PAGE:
“61 Quite apart from this, it would be dangerous and impractical, particularly for the judges, to introduce a general principle that there is some sort of implied representation that the price at which goods are offered has been arrived at on a certain basis. Finally, the very fact that it was not until 2005 that it was first suggested that secret price-fixing could of itself constitute a common law offence underlines the difficulty faced by the argument that it would have been a common law offence in the 1990s, especially when one considers the material which was available on the topic from Parliament and the courts.”
It is to be hoped that the writer of the impugned article will bounce back from this blow and appreciate the light that the House of Lords has cast on the subject. Or, he will wait for the next case and hope that the Law Lords change their minds.
The next case, as it happened, came the same day: R v GG plc  UKHL 17 (12 March 2008). Here, Norris was applied and it was held that in relation to conspiracy to defraud by price fixing, more than mere secrecy is required to constitute the element of fraudulence. Misrepresentation and deception have been found to be necessary (para 16, citing Norris at para 19).
Points mentioned in these cases
- In the UK there was no common law or statutory offence corresponding to the strict liability offence created in the USA by s 1 of what is known as the Sherman Act (making agreements in restraint of trade illegal; here the relevant agreement was price fixing): Norris para 23, 52.
- Even if there had been a change in public perceptions of price fixing, it would be for Parliament, not the courts, to create a relevant criminal offence: Norris, para 57.
- Strictly obiter, but nevertheless determinative: in considering extradition, it is the overall conduct alleged against the defendant that must be considered, and in the UK the question is whether the conduct is against the law of the requesting country (whatever the particular offence may be) and whether it is against UK law (again, whatever the offence – not necessarily an identical offence to the foreign one): Norris para 90, 91.
- Conspiracy to defraud requires proof of an agreement to make false or misleading statements or to otherwise engage in actively fraudulent behaviour. Mere secrecy and deception is insufficient (GG plc, para 12, 18).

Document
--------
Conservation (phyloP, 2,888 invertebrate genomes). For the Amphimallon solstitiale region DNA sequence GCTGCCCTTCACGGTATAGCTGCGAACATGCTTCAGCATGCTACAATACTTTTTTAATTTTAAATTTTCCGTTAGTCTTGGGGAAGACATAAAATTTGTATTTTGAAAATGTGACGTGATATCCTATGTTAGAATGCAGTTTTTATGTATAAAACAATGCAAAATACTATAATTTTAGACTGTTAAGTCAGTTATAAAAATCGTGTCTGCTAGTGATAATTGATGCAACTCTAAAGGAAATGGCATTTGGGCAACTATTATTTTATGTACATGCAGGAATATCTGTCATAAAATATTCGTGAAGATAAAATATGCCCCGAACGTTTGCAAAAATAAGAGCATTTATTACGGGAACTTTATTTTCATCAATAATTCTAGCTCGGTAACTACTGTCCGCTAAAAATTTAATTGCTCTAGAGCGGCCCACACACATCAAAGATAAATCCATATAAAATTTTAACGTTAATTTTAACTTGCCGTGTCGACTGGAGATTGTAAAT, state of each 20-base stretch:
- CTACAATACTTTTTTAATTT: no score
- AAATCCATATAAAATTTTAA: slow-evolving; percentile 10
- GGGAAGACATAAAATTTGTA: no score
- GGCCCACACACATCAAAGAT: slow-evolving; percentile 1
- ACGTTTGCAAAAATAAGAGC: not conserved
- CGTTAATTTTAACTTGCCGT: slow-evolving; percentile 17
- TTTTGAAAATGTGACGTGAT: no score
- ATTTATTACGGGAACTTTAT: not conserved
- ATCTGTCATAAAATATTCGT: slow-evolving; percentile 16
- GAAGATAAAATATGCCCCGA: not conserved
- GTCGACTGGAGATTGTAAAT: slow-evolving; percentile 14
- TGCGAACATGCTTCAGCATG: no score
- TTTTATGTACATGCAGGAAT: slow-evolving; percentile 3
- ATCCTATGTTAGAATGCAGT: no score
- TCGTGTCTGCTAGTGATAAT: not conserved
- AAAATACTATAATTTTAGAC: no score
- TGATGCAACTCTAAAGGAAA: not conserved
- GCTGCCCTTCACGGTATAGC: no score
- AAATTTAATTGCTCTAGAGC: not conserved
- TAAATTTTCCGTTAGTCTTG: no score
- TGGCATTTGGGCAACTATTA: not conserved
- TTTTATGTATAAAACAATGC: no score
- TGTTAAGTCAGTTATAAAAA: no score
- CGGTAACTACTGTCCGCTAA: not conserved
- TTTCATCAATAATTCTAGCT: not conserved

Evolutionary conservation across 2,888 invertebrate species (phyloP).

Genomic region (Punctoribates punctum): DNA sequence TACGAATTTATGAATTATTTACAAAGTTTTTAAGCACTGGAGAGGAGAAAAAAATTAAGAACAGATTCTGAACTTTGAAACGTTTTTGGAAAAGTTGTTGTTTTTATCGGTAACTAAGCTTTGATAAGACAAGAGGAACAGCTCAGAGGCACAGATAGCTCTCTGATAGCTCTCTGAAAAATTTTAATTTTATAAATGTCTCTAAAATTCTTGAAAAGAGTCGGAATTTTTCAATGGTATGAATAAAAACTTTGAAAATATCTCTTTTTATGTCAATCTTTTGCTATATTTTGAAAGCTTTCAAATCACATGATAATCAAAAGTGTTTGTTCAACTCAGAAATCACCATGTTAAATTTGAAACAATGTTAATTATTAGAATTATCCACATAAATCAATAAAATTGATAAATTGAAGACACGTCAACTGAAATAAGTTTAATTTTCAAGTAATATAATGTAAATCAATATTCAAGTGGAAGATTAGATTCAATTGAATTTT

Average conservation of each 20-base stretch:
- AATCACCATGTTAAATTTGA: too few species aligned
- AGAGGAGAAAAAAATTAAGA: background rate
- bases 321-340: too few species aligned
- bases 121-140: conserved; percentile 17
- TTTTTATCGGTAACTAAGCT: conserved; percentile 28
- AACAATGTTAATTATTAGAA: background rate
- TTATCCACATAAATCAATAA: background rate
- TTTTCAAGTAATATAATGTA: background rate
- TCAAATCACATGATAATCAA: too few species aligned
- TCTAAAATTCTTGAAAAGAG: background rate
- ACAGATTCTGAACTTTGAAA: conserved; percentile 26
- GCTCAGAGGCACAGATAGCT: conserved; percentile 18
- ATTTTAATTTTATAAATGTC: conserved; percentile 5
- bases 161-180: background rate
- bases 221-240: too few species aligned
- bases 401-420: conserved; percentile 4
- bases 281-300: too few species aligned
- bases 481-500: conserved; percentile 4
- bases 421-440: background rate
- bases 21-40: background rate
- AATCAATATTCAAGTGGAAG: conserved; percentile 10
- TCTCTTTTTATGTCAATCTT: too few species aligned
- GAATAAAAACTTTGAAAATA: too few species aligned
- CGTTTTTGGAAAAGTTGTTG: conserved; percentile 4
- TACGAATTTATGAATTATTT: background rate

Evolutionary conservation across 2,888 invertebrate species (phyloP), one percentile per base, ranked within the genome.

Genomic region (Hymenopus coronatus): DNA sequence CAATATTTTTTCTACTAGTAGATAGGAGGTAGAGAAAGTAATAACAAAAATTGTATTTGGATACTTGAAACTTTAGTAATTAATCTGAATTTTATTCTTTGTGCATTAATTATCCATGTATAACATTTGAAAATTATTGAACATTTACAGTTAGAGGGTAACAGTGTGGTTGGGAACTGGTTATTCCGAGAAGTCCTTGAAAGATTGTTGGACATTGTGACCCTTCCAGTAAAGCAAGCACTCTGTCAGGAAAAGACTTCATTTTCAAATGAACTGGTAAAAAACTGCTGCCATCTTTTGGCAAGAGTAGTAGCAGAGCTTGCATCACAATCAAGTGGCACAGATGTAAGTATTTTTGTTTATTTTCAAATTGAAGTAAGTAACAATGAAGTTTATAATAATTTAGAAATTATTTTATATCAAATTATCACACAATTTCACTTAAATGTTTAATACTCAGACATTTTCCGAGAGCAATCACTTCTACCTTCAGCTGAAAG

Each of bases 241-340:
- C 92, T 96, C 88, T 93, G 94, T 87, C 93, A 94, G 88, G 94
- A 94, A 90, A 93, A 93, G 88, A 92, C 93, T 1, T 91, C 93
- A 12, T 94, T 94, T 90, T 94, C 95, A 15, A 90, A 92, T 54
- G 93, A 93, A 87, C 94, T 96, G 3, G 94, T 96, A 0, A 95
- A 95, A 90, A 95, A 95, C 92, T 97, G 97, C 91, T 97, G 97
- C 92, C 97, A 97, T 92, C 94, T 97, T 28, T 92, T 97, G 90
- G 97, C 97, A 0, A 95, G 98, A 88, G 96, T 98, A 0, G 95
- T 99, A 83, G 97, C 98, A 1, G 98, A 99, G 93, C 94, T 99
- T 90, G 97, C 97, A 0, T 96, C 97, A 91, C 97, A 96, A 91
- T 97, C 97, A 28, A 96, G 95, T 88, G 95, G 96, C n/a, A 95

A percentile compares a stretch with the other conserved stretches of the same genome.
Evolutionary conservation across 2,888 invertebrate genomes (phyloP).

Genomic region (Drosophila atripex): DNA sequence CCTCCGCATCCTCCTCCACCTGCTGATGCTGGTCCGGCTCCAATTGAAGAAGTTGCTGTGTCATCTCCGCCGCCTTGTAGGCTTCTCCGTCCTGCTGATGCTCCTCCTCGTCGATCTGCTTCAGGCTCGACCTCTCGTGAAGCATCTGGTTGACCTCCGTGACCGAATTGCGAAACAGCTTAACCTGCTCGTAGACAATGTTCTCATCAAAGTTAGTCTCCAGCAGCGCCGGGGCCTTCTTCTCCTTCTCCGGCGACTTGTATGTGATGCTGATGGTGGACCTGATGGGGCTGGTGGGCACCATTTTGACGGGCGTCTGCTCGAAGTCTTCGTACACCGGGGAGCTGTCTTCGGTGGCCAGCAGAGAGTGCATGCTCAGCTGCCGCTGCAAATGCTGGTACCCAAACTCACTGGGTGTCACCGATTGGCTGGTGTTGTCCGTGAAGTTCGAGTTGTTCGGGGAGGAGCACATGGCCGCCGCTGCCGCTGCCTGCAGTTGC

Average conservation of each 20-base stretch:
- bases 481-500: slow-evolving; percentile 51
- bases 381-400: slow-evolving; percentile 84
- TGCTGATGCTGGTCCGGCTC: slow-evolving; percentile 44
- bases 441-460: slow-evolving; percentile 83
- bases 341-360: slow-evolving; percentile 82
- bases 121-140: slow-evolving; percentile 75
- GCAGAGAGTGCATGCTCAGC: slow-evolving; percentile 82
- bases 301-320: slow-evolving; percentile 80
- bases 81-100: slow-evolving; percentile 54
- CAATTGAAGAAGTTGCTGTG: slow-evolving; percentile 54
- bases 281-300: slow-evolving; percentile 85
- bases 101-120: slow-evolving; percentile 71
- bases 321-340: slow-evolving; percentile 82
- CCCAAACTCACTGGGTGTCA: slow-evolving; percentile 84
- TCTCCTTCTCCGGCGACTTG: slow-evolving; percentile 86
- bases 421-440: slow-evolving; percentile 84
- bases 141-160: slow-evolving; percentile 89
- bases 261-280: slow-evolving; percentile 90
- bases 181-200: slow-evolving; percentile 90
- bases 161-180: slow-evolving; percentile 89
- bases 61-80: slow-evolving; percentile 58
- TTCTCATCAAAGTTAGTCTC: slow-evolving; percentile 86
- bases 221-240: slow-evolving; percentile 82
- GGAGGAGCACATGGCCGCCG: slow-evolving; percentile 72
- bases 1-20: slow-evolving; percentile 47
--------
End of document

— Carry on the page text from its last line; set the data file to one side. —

As can be seen from this last point, the concepts here can be rather subtle. It helps to focus on the causal requirement: the relevant deception is the one intended (agreed) to cause loss. Keeping the agreement to fix prices secret, even to the extent of telling lies to conceal the agreement from the authorities, does not cause customers to lose the opportunity of a better price. The prices would still be the same if the customers were told that the prices had been fixed by agreement between suppliers. The necessary deception would occur if it had been represented to the customers that the prices had not been fixed, when the person making that representation knew that that was untrue, and if that deception was (as, of course it would be) designed to induce the customers to make purchases, and if that representation caused the customer to part with more money than would otherwise have been the case.
In New Zealand we have repealed the offence of conspiracy to defraud, and currently the offence of obtaining by deception (or causing loss by deception) – s 240 Crimes Act 1961 – could in appropriate circumstances be charged as a conspiracy against s 310 of that Act, as conspiracy to obtain (or cause loss) by deception. “Deception” is defined in s 240(2) in terms that are expanded from those recommended in the Report of the Crimes Consultative Committee on the Crimes Bill 1989 (April, 1991), so even at that stage of revision of the law the matter was unsettled. The House of Lords decisions mentioned here would be relevant under these provisions.